Joshua Tree National Park Association’s Old Schoolhouse Lecture Series
Old Schoolhouse Museum 29 Palms
6760 National Park Drive, 29 Palms, CA
WHEN: Friday, December 11th, 7 PM
COST: $5 at the door
This lecture will cover the history of jackrabbit homesteading throughout the Morongo Basin. For more information please visit: http://desertinstitute.homestead.com/lectures/osh.html.

Kim Stringfellow

UPDATES FROM KIM STRINGFELLOW

from Kim Stringfellow:

Exhibit, lecture & workshop event:

Jackrabbit Homestead: Tracing the Small Tract Act in the Southern California Landscape

PHOTOGRAPHS BY KIM STRINGFELLOW

SHOW OPENING & LECTURE WITH THE PHOTOGRAPHER (FREE)

THURSDAY- OCTOBER 22, 2009 6:00-9:00

UC Berkeley Graduate School of Journalism Center for Photography,
Northgate Hall, U.C. Campus Hearst & Euclid

Stringfellow attacks her subject as a historian, a collector, and a photographer with the vision of a Walker Evans on acid.

—Danny Lyon, author of The Bikeriders and Conversations with the Dead


In conjunction with this event, I will be leading the Land Use & The Built Environment: Photographing the Albany Bulb workshop with Fotovision on October 24th & 25th, 2009 — 10:00 am to 5:00 pm. Please visit Fotovision’s Web site for more information and to sign up for this workshop.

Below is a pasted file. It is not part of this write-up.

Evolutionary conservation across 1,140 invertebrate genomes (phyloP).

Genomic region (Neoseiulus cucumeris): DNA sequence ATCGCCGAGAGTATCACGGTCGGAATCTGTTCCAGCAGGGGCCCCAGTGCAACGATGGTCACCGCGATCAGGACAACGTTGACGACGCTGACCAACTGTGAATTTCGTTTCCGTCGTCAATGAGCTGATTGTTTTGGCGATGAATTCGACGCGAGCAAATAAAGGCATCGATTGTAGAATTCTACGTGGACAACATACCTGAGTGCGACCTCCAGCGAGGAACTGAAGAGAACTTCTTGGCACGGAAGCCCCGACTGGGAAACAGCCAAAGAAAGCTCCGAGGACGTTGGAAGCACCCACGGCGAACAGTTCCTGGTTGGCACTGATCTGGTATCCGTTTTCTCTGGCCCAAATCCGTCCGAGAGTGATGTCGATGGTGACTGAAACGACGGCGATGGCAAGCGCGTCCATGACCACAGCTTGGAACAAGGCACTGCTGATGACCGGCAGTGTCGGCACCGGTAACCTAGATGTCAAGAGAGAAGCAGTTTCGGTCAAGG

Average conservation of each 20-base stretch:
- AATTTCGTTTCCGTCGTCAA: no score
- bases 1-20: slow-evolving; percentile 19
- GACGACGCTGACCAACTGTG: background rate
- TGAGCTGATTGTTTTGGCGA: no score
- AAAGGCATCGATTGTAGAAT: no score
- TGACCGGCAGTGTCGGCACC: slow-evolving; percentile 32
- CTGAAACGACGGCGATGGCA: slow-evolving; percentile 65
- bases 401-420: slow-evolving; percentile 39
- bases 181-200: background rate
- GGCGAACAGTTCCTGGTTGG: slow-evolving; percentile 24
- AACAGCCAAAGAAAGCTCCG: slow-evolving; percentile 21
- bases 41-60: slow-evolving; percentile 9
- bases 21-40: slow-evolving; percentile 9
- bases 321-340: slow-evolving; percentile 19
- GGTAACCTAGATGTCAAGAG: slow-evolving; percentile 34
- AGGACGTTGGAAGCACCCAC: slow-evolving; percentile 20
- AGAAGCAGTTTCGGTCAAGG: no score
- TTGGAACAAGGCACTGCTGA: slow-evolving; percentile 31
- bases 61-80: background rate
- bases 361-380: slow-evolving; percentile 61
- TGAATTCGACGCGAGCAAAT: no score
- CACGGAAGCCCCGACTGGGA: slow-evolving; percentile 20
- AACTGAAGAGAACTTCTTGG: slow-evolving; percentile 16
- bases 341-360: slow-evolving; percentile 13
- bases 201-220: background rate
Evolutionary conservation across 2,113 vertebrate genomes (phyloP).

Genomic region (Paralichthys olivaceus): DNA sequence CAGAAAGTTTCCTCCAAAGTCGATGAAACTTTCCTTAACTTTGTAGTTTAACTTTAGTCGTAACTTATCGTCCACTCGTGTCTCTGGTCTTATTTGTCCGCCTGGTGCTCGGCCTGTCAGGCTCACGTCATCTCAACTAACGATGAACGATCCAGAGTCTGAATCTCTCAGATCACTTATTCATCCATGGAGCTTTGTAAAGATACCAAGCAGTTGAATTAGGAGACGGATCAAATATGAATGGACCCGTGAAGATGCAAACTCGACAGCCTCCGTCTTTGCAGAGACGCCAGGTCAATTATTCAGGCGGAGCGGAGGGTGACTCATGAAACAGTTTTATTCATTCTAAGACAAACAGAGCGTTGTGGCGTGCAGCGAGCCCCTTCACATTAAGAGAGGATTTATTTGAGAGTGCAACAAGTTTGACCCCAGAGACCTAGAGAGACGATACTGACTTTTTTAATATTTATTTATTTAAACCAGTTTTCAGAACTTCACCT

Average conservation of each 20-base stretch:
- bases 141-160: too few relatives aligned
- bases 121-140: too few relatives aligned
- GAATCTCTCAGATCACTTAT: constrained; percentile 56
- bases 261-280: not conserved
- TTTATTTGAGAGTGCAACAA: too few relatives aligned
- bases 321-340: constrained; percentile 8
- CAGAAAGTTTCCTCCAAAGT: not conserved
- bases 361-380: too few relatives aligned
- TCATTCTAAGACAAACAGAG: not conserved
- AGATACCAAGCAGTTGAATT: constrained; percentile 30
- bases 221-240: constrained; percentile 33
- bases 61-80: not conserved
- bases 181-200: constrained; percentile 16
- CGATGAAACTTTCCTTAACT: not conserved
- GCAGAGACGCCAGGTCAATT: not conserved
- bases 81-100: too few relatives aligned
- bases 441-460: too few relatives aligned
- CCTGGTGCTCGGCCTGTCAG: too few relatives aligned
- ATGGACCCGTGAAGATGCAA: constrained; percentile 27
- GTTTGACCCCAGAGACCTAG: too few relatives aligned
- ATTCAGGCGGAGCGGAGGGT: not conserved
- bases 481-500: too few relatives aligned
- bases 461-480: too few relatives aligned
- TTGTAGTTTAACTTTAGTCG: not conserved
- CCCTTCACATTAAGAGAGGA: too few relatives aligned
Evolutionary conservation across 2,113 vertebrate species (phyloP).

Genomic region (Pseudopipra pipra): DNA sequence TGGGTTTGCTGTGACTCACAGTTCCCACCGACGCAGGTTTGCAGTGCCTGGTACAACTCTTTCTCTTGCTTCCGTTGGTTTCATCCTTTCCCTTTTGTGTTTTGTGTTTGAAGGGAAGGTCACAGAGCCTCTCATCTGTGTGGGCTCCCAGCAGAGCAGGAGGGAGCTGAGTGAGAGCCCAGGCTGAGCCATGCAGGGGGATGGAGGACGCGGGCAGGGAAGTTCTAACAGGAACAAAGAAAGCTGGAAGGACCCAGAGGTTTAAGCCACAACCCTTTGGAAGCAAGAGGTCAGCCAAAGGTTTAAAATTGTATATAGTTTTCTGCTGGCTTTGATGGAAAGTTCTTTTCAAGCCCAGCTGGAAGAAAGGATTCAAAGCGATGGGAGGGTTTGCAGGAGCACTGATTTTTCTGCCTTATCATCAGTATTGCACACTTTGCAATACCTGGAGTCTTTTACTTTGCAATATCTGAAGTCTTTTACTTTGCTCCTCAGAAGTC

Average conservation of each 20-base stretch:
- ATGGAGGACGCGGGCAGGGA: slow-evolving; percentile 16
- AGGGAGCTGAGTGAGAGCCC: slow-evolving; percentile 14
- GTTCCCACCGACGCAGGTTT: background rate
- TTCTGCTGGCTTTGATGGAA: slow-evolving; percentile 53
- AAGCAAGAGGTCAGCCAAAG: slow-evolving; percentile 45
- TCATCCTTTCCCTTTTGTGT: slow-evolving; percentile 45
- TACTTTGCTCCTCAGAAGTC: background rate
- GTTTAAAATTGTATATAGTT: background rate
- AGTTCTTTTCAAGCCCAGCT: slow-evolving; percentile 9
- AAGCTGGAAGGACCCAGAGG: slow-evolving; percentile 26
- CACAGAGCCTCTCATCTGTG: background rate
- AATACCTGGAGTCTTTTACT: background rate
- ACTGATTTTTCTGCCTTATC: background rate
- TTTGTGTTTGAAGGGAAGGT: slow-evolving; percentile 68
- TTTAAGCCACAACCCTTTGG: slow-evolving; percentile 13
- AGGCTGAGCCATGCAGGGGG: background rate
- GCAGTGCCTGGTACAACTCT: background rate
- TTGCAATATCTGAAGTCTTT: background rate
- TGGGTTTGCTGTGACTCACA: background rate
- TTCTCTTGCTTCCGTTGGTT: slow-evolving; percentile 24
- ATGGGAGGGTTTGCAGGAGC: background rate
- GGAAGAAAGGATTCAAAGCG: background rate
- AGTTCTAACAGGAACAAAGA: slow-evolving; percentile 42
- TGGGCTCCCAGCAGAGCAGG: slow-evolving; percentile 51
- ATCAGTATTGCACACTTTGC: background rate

Workshop description: Artist/educator, Kim Stringfellow will lead a three-day photographic exploration and collaborative photo book project focusing on the built and cultural landscape of the Albany Bulb, a 30-acre spit of shoreline landfill owned by the City of Albany, which has been “reclaimed” by a variety of interest groups including urban artists, homeless, dog-walkers, teenagers, and environmentalists.
In this unique and challenging workshop participants will have the opportunity to collaboratively produce a book project in the span of a weekend. The workshop will begin with an introductory lecture by Stringfellow on Friday evening. Saturday will consist of a field workshop day where workshop participants document the site photographically supported by field notes and interviews of park users when possible. Sunday will be spent organizing and sequencing the photographs into a print on demand collaborative book project to be printed at Blurb.com.
Additional help with book production, editing and design during the workshop will be offered by Fotovision program director, Adrianne Koteen. PLEASE NOTE: This class will also be meeting on Friday night, October 23rd, from 6-9pm.


JACKRABBIT HOMESTEAD

Artist Kim Stringfellow has announced her new project JACKRABBIT HOMESTEAD.

The project, "is a forthcoming book and web-based multimedia presentation featuring a downloadable car audio tour exploring the cultural legacy of the Small Tract Act in Southern California's Morongo Basin region near Joshua Tree National Park. Stories from this underrepresented regional history are told through the voices of local residents, historians, and area artists—many of whom reside in reclaimed historic cabins and use the structures as inspiration for their creative work."

Check out and attend the May 22nd event at Farmlab